The objectives of the study are to identify DNA markers and physiological profiles that contribute to genetic variation in feed intake, and to determine the association of feed intake with genetic evaluations for milk yield and body conformation. The single largest cost of dairy production is feed and rising prices for animal feed limit dairy farm profitability. There has been no direct genetic selection for feed efficiency in the dairy industry due to limited availability of feed intake estimates for individual cows. Opportunities now exist to develop DNA markers for feed efficiency that will require fewer individual feed intake measures than traditional selection techniques. This study proposes to measure feed intake on 1,000 Holsteins that are fed individually. Feed and refusals will be weighed for each cow once per month. Blood samples will be taken and analyzed for health indicators. Data from the field trial herds will be combined with daily feed intake from heifers and lactating cows that were part of nutritional trials at Penn State. Feed efficiency will be estimated as the ratio of milk energy to feed energy and as residual feed intake. Feed efficiency measures will then be associated with a DNA marker panel. Metabolic profiles from blood and milk assays will also be associated with efficiency to identify potential nutrition and management strategies that optimize feed efficiency without compromising cow health. The economic analysis will consider varying income and expenses for different genotypes. Genetic evaluations for yield and type traits will also be regressed on feed intake data to refine estimates of change in marginal feed costs as a response to genetic selection.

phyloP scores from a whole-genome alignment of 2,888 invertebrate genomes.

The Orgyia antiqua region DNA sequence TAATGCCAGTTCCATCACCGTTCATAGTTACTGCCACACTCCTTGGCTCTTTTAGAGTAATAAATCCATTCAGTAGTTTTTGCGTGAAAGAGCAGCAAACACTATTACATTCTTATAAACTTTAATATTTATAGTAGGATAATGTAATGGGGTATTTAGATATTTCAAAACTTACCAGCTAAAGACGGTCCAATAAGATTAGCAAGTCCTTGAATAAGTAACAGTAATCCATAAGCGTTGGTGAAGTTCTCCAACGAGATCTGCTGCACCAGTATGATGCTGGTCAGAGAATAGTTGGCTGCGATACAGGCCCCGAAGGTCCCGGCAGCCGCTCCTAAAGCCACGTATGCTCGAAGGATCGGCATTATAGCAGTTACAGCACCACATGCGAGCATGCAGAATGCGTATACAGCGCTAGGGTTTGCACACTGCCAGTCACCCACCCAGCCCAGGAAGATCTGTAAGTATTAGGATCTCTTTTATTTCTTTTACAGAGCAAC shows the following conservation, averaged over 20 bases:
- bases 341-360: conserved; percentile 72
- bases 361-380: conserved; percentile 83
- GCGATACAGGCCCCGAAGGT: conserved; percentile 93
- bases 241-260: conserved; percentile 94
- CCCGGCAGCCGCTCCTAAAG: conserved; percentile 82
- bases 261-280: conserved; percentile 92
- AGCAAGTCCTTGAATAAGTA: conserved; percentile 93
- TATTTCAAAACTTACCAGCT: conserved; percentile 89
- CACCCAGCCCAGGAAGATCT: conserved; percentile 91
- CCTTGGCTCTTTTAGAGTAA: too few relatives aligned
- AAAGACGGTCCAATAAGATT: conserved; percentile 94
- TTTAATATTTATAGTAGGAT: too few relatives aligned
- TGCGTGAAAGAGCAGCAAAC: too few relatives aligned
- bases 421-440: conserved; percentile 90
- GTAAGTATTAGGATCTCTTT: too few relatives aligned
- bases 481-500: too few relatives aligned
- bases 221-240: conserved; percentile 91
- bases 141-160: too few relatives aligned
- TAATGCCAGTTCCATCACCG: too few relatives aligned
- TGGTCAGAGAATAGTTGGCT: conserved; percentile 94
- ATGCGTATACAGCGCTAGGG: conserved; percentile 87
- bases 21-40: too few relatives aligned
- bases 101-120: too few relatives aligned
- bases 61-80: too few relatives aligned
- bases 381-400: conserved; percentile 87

|Effective start/end date||10/1/11 → 9/30/13|
- National Institute of Food and Agriculture: $347,246.00